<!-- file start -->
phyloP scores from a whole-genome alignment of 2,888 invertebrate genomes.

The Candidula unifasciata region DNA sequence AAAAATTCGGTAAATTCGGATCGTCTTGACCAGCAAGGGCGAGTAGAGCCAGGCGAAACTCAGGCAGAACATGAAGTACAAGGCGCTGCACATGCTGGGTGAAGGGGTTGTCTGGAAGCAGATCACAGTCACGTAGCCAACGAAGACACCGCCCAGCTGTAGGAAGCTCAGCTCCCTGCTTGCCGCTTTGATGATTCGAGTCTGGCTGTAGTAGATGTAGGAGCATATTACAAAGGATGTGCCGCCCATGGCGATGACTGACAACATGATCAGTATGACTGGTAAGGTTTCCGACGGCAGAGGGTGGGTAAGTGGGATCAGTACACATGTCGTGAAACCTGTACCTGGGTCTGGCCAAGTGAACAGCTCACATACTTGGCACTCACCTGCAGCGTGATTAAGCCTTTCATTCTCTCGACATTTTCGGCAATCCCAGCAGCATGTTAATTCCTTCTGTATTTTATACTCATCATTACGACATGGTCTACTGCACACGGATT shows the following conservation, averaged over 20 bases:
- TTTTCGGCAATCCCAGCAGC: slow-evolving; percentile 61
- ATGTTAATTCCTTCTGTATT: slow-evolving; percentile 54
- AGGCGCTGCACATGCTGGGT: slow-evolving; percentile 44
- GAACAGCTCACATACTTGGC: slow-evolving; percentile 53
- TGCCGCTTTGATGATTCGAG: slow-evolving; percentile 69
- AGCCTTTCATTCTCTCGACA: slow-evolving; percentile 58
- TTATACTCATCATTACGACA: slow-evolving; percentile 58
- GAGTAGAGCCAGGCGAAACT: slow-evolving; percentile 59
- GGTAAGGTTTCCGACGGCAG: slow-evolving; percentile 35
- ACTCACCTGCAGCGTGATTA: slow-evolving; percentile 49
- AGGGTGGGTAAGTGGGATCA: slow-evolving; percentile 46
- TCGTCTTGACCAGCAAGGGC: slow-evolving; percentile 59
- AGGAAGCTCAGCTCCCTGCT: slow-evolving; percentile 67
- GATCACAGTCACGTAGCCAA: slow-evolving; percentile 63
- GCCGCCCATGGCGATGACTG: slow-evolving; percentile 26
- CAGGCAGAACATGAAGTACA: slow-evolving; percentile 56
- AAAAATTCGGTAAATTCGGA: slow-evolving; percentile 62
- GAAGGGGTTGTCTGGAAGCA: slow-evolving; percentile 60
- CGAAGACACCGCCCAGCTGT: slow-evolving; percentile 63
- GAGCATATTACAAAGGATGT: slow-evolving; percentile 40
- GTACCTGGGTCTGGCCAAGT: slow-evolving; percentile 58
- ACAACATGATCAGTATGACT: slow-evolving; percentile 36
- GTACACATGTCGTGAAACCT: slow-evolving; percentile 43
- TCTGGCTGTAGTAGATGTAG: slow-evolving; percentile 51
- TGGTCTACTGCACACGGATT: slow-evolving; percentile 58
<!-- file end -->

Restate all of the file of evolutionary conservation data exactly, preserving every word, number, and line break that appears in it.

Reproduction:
phyloP scores from a whole-genome alignment of 2,888 invertebrate genomes.

The Candidula unifasciata region DNA sequence AAAAATTCGGTAAATTCGGATCGTCTTGACCAGCAAGGGCGAGTAGAGCCAGGCGAAACTCAGGCAGAACATGAAGTACAAGGCGCTGCACATGCTGGGTGAAGGGGTTGTCTGGAAGCAGATCACAGTCACGTAGCCAACGAAGACACCGCCCAGCTGTAGGAAGCTCAGCTCCCTGCTTGCCGCTTTGATGATTCGAGTCTGGCTGTAGTAGATGTAGGAGCATATTACAAAGGATGTGCCGCCCATGGCGATGACTGACAACATGATCAGTATGACTGGTAAGGTTTCCGACGGCAGAGGGTGGGTAAGTGGGATCAGTACACATGTCGTGAAACCTGTACCTGGGTCTGGCCAAGTGAACAGCTCACATACTTGGCACTCACCTGCAGCGTGATTAAGCCTTTCATTCTCTCGACATTTTCGGCAATCCCAGCAGCATGTTAATTCCTTCTGTATTTTATACTCATCATTACGACATGGTCTACTGCACACGGATT shows the following conservation, averaged over 20 bases:
- TTTTCGGCAATCCCAGCAGC: slow-evolving; percentile 61
- ATGTTAATTCCTTCTGTATT: slow-evolving; percentile 54
- AGGCGCTGCACATGCTGGGT: slow-evolving; percentile 44
- GAACAGCTCACATACTTGGC: slow-evolving; percentile 53
- TGCCGCTTTGATGATTCGAG: slow-evolving; percentile 69
- AGCCTTTCATTCTCTCGACA: slow-evolving; percentile 58
- TTATACTCATCATTACGACA: slow-evolving; percentile 58
- GAGTAGAGCCAGGCGAAACT: slow-evolving; percentile 59
- GGTAAGGTTTCCGACGGCAG: slow-evolving; percentile 35
- ACTCACCTGCAGCGTGATTA: slow-evolving; percentile 49
- AGGGTGGGTAAGTGGGATCA: slow-evolving; percentile 46
- TCGTCTTGACCAGCAAGGGC: slow-evolving; percentile 59
- AGGAAGCTCAGCTCCCTGCT: slow-evolving; percentile 67
- GATCACAGTCACGTAGCCAA: slow-evolving; percentile 63
- GCCGCCCATGGCGATGACTG: slow-evolving; percentile 26
- CAGGCAGAACATGAAGTACA: slow-evolving; percentile 56
- AAAAATTCGGTAAATTCGGA: slow-evolving; percentile 62
- GAAGGGGTTGTCTGGAAGCA: slow-evolving; percentile 60
- CGAAGACACCGCCCAGCTGT: slow-evolving; percentile 63
- GAGCATATTACAAAGGATGT: slow-evolving; percentile 40
- GTACCTGGGTCTGGCCAAGT: slow-evolving; percentile 58
- ACAACATGATCAGTATGACT: slow-evolving; percentile 36
- GTACACATGTCGTGAAACCT: slow-evolving; percentile 43
- TCTGGCTGTAGTAGATGTAG: slow-evolving; percentile 51
- TGGTCTACTGCACACGGATT: slow-evolving; percentile 58